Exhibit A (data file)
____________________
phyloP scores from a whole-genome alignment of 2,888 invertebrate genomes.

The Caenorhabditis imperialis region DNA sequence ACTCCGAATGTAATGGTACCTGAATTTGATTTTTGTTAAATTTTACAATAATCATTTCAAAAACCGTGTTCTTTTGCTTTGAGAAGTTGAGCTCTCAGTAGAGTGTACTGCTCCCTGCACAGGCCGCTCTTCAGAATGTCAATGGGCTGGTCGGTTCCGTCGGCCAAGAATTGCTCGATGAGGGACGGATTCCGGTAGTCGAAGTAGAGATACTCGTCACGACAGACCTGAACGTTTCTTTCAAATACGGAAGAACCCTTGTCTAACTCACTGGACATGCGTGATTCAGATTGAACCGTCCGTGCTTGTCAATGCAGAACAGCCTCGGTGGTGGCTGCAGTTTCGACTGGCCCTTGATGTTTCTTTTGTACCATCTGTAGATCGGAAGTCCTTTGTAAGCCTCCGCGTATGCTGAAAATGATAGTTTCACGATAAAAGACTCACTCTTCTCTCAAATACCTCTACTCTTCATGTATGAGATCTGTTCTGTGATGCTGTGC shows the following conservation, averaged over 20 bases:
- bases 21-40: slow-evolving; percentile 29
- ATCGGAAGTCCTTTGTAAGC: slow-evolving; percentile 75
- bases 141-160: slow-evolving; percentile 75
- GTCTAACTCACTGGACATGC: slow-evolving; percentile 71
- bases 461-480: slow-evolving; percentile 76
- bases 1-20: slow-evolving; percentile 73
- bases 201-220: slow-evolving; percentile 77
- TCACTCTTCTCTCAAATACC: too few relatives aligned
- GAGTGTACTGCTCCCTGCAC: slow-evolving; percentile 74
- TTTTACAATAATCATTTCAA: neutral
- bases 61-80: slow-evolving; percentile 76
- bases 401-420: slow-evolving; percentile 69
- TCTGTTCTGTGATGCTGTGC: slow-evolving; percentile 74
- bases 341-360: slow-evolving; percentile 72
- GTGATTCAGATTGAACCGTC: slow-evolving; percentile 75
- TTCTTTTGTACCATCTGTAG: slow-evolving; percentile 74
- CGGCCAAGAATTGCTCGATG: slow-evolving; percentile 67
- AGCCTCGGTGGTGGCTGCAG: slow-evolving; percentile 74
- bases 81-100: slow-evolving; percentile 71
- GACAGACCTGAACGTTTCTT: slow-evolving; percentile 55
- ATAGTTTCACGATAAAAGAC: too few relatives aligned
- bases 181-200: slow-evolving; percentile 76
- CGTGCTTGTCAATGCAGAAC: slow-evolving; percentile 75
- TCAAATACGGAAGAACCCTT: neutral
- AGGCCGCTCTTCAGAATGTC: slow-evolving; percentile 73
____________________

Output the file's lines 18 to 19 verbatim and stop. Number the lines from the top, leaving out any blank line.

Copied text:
- TTCTTTTGTACCATCTGTAG: slow-evolving; percentile 74
- CGGCCAAGAATTGCTCGATG: slow-evolving; percentile 67